As you know, we’re big fans of The LBL Group. For our readers who might not be as familiar what can you tell them about the brand?
I am a benefits advisor for the LBL Group where I design and execute employee benefits plans with companies that care for and equip their employees to live great lives. I help my clients design an overall benefits package then put these pieces in action for employees, things like health, dental, disability and life insurance. I like to understand why my client exists and what their employees mean to them, then craft a compelling story to communicate plans to employees in a way that they can feel well equipped and protected by their benefits. Employee benefits are not just who pays for what and when; they are also about who can you go see, when can you talk to someone, and how do you navigate our insanely complex healthcare system? This $4 trillion dollar industry already produces enough services and products for employees to get the care they need for themselves and their families. Yet the system is set up like the biggest buffet lunch in the world. People shouldn’t have to become professionals in this stuff but there is very little navigation available for people to find what they need when they need it.

As a 30 years old in an industry dominated by the old guard and entrenched in decades-long habits, I’m really excited when I can bring my focus on technology, mental health, and access to my clients and their employees. I’ve been involved with the mental health field for nearly a decade now and I can bring this experience to my clients in a way they usually haven’t seen before from their benefits advisor. Plus, the diffusion of innovation in healthcare and benefits is way behind other industries and it’s amazing to streamline systems and processes for employees who suddenly find they’ve freed up 10 to 20 hours of work a month, while they can also better manage the multitude of things asked of them as employers by the federal and state government. One of my core principles is that people want to do right by other people. I love that I get to help employers put this well-meaning intention into practice with how they can help their employees live a great life.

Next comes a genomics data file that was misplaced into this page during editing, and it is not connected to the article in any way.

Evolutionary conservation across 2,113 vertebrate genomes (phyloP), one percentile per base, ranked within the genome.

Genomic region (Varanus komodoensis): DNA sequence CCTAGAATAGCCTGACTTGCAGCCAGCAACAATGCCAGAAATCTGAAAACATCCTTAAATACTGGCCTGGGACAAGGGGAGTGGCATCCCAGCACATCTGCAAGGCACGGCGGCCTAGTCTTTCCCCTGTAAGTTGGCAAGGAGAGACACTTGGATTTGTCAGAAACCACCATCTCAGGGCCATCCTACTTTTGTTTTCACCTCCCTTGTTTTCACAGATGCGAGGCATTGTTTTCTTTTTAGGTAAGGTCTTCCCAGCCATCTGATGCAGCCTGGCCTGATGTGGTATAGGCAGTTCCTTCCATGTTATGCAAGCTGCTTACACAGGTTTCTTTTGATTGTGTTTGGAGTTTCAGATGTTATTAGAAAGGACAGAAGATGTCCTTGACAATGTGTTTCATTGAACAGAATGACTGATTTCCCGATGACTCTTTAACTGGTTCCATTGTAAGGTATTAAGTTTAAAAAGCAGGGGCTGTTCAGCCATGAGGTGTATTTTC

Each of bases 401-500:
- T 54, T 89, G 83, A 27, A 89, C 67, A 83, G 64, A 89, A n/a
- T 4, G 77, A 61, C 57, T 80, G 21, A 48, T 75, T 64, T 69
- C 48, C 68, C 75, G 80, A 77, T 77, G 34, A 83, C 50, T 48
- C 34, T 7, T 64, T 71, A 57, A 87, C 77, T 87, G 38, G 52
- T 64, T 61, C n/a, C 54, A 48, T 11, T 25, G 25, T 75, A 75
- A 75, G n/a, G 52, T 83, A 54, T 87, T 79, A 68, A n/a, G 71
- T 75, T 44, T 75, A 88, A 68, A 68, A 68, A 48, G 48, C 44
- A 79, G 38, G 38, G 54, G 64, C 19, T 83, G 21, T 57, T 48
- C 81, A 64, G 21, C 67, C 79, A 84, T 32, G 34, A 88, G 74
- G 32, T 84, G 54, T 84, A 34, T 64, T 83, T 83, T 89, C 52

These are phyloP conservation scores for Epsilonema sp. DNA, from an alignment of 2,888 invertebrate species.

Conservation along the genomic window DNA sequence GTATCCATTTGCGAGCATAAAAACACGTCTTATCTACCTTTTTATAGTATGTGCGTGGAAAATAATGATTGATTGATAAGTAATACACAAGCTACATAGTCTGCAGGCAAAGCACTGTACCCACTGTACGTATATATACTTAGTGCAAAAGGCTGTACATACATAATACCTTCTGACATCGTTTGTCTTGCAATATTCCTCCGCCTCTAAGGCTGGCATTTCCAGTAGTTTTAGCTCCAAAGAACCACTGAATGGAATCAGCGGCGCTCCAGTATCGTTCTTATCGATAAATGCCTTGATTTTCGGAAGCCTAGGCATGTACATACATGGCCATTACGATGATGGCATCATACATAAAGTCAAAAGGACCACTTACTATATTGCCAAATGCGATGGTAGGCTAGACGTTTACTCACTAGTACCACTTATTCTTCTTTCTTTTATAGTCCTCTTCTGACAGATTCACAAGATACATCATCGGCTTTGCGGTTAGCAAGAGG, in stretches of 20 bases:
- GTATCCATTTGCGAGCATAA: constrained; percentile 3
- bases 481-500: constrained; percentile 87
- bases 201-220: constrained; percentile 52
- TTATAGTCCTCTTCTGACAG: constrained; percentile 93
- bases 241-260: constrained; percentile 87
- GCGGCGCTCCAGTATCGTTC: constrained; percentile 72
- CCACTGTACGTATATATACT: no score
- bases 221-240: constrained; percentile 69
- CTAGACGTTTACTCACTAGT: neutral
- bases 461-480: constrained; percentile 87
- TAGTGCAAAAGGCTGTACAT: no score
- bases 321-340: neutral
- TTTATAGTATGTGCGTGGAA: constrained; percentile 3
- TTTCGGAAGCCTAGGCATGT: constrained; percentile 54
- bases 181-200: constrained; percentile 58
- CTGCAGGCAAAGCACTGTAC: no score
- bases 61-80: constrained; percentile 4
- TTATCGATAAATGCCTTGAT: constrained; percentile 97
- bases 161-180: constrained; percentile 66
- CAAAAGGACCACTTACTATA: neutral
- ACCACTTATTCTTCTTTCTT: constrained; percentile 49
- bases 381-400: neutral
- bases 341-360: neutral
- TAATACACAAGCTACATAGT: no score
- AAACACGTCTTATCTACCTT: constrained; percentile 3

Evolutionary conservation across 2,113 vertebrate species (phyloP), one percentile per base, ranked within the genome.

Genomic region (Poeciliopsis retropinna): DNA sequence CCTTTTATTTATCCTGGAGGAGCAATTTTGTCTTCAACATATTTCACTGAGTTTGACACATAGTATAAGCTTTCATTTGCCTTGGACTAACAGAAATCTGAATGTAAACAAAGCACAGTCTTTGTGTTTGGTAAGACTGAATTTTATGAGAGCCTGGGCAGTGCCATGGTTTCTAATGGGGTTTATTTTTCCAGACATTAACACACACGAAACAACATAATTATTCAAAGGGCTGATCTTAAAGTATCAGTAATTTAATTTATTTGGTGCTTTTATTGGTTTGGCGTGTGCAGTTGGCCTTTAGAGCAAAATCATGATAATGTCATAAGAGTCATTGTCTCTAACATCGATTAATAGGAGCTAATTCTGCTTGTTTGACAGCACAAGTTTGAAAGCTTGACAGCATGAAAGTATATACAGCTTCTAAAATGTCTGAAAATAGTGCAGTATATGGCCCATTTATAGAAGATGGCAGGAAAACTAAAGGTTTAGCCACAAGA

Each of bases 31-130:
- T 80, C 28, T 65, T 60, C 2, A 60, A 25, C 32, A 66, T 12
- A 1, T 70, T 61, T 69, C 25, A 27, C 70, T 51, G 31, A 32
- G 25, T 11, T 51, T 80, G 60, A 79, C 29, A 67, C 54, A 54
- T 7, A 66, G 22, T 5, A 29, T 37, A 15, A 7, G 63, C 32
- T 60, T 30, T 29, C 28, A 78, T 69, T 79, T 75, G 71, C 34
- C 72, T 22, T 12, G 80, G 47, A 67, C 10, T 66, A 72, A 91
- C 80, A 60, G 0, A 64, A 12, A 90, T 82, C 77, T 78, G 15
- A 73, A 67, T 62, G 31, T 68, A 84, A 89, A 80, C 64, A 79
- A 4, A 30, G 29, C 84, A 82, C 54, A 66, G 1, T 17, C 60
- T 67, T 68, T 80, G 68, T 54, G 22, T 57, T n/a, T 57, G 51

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Image Credits

Jim Claytor, The LA Sports Network